The efficacy of multimedia as a teaching method is well documented in scientific journals. A much substantiated theory called Dual Coding first presented by Paivio in 1986, suggests that the human brain has separate channels through which it receives visual and verbal information. In 2006 another researcher, named Moffet, admitted that no one is absolutely sure how these channels operate or where they are located in the human brain. But, there was already a standing consensus that superior results can be achieved by engaging both channels simultaneously rather than using only visual or verbal formats.

This means that when giving a talk or running a training session, the speaker will have a higher level of success if he pulls out a few placards and graphs. Were animations, slides and audio to be employed, his audience would surely have a much better, more immediate grasp of the subject and probably enjoy increased memory retention as well.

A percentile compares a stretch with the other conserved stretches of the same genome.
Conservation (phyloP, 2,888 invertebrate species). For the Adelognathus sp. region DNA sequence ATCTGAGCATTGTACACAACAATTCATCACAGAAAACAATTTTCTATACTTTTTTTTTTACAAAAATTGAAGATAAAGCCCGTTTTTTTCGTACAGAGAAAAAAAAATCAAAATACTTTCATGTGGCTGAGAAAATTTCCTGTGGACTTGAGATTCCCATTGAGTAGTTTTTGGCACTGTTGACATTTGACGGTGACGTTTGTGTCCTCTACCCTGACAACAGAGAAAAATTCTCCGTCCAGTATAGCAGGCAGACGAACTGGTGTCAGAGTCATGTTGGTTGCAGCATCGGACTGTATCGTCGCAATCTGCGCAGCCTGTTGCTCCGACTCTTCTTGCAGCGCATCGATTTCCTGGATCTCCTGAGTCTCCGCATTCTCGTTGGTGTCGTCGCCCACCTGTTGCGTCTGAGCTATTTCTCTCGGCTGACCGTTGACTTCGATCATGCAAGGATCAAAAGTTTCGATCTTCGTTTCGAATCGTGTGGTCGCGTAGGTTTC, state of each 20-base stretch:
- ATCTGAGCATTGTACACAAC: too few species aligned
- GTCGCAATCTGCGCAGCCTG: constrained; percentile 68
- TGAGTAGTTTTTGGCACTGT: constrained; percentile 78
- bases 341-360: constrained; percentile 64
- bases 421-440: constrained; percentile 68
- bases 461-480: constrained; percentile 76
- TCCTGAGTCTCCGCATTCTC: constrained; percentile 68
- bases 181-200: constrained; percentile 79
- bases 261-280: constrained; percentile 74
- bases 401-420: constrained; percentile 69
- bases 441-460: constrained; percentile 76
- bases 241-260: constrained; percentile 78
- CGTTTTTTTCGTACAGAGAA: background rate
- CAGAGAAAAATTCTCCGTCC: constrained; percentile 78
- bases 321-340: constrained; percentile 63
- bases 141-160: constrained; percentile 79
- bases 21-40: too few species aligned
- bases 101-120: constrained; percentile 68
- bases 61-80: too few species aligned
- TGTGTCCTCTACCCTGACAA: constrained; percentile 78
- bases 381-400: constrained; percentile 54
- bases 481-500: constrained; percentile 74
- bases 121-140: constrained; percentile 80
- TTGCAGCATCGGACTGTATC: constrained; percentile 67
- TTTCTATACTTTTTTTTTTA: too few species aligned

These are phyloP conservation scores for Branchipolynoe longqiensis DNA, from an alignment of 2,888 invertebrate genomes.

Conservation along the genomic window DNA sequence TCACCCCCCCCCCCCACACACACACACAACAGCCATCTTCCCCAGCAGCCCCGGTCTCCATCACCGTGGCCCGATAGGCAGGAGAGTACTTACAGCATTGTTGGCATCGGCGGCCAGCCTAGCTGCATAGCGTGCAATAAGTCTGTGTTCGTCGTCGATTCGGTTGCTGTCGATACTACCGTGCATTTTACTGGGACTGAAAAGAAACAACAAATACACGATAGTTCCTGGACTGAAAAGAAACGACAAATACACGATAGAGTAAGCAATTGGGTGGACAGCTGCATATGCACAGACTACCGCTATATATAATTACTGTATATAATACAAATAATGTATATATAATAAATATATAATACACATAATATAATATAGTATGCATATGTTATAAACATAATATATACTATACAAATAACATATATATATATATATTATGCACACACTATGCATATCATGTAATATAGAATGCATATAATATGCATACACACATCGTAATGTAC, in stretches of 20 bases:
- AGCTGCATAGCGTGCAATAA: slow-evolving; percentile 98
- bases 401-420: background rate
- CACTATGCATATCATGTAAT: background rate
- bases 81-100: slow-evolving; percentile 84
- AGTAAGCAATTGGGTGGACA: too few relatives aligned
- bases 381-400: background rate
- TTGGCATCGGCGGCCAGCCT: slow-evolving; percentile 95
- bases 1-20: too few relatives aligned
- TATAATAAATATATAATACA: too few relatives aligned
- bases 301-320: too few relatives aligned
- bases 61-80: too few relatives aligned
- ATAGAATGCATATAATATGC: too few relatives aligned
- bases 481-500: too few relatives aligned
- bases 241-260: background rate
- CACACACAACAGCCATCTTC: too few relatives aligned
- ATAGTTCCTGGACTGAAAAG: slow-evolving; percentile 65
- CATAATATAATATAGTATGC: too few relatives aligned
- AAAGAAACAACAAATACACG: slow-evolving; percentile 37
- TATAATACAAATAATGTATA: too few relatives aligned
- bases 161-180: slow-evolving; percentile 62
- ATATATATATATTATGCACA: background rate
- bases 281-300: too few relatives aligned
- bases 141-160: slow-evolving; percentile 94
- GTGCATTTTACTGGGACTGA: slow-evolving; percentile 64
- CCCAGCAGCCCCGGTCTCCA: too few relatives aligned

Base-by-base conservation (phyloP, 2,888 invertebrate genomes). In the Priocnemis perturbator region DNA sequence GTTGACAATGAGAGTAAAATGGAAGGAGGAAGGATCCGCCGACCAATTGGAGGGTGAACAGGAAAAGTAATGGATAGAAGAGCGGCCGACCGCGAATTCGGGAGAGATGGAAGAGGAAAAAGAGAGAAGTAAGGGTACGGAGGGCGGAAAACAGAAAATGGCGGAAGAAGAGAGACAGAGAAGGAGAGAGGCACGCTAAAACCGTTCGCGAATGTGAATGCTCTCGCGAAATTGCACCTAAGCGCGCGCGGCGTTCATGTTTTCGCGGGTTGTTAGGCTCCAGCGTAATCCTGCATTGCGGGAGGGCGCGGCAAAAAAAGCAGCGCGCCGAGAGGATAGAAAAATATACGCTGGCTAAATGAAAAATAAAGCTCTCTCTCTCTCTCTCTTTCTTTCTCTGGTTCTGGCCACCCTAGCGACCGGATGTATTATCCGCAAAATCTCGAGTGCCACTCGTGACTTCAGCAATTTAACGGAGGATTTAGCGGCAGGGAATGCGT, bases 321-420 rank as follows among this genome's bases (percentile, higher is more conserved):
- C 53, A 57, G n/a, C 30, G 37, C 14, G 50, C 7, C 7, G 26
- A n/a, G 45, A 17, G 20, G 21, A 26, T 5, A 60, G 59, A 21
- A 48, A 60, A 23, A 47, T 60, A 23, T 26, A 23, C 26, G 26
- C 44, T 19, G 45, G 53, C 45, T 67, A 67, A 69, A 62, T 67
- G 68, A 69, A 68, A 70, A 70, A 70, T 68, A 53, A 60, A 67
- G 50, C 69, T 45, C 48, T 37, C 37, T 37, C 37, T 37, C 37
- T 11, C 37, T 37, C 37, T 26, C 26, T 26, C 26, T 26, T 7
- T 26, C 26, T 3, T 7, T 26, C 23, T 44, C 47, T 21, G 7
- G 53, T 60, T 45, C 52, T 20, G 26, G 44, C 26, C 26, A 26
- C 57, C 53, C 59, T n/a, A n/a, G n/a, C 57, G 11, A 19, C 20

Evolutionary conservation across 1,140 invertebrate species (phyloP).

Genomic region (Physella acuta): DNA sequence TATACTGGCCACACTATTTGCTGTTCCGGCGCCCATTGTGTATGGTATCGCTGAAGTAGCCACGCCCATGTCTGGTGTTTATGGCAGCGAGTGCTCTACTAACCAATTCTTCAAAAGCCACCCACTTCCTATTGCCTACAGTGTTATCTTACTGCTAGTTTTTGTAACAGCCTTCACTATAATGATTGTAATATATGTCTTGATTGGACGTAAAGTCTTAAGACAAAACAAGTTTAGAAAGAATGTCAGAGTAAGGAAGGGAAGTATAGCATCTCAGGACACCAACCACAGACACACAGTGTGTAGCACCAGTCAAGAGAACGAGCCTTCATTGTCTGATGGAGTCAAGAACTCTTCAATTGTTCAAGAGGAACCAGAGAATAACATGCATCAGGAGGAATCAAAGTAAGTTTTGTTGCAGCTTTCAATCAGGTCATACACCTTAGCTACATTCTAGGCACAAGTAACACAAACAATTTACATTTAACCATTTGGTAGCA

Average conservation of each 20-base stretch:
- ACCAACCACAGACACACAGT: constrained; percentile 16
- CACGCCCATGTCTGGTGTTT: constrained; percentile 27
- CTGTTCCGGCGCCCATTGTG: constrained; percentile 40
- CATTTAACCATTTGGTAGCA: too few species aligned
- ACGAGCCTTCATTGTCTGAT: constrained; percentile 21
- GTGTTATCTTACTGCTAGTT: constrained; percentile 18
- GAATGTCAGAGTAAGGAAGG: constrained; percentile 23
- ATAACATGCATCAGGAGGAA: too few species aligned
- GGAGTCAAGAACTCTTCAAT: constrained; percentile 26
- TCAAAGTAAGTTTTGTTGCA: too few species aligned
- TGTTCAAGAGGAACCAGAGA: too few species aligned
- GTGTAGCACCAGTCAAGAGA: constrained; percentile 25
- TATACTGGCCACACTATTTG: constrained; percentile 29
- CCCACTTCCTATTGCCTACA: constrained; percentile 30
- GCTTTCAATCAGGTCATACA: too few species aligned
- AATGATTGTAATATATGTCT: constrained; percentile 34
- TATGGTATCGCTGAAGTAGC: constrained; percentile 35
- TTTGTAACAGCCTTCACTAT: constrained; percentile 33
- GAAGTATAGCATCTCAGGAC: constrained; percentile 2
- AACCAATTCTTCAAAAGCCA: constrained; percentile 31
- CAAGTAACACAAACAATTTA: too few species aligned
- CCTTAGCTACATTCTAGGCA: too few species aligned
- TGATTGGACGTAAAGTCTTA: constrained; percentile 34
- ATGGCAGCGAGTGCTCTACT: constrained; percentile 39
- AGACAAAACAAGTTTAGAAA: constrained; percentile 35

In 1991, Garcia and Stark published a hallmark study on how the human eye scans a printed page. The participants were always drawn to the graphics first. In fact they looked through fully three-quarters of the available picture space on the page before ever even addressing the printed texts (6).

Then, in 2001, Zillman, Knoblock and Yu, soon followed by Knobloch, Hastall, Zillman and Callison in 2003, published related studies showing that whenever presented with a page containing texts that either had or did not have accompanying pictures, participants invariably read the texts with pictures before turning to those texts that had none. Their conclusion was that participants expected the pictures to provide a quick gloss of the texts. On the basis of that summary, readers would then chose what or what not to read.